Well done Richard Brentnall for writing a fan's account with a refreshing formula - no flying bottles (though he can evidently drink with the best of them), no copycat diarying, no moaning. A splendid travelogue laced with background history, football matches experienced in the context of their location.
Some of the portrayals are so vivid I almost felt I was there too - Newry, Prague, Salonika, Santiago, and especially the suffocating gloom of East Germany when he went there with West Brom back in the seventies.
His theory as to just how Daniel Nivel came to be battered at France '98 certainly makes sense to me, though I'm not sure that I could fall in love with Argentina too! A more succinct account of the club that was Dukla Prague I've never read, nor a more reasoned one of the demise of Hungarian football. Those who despair at refereeing standards will find ammunition in a Lisbon derby, while anyone recalling the proven-to-be-corrupt Guruceta Muro will be provided with a prime example of his handiwork. And if it's laughs you want, go back to the seventies again when Brentnall and his mates went to Spain (and partied with a young Bryan Robson).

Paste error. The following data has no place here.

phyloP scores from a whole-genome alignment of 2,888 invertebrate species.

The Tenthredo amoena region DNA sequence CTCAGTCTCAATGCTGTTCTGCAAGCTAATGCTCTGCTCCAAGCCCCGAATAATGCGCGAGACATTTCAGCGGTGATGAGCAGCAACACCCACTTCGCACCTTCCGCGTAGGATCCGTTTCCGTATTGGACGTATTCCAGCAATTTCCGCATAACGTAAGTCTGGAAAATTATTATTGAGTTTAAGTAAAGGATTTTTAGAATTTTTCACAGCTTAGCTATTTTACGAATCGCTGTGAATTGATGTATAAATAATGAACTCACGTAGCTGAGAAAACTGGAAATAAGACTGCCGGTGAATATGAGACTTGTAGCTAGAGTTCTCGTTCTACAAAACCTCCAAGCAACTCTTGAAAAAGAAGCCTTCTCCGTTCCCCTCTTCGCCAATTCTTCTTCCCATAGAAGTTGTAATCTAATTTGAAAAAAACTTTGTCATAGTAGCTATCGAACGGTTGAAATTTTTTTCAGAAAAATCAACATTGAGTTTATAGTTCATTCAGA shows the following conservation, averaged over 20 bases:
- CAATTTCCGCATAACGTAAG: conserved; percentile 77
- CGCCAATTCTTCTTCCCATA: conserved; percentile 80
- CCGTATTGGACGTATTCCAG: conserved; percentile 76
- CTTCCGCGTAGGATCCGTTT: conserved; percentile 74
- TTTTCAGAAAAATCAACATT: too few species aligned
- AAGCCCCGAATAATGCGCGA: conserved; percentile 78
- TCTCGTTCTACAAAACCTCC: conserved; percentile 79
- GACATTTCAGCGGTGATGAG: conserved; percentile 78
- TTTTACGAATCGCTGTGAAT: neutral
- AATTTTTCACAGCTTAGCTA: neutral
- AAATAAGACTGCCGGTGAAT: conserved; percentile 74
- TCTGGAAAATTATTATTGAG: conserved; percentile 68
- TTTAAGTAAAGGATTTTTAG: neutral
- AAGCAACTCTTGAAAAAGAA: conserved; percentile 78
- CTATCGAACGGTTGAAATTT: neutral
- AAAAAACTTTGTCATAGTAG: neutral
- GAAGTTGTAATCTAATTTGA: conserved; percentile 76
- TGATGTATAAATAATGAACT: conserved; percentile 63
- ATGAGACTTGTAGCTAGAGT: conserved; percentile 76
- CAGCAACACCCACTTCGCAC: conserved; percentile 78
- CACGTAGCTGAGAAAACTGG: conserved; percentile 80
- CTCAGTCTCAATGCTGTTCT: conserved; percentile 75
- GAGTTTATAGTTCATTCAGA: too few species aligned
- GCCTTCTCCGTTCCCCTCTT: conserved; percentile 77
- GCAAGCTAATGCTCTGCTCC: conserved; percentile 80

Another thing about this book is that, for any busy reader, its episodic format makes it easy to dip in and out of, and you can't lose track.
Brentnall sticks up for the "real" football fan. If only everyone who travels to watch football abroad could go with his attitude.
One last word: brilliant.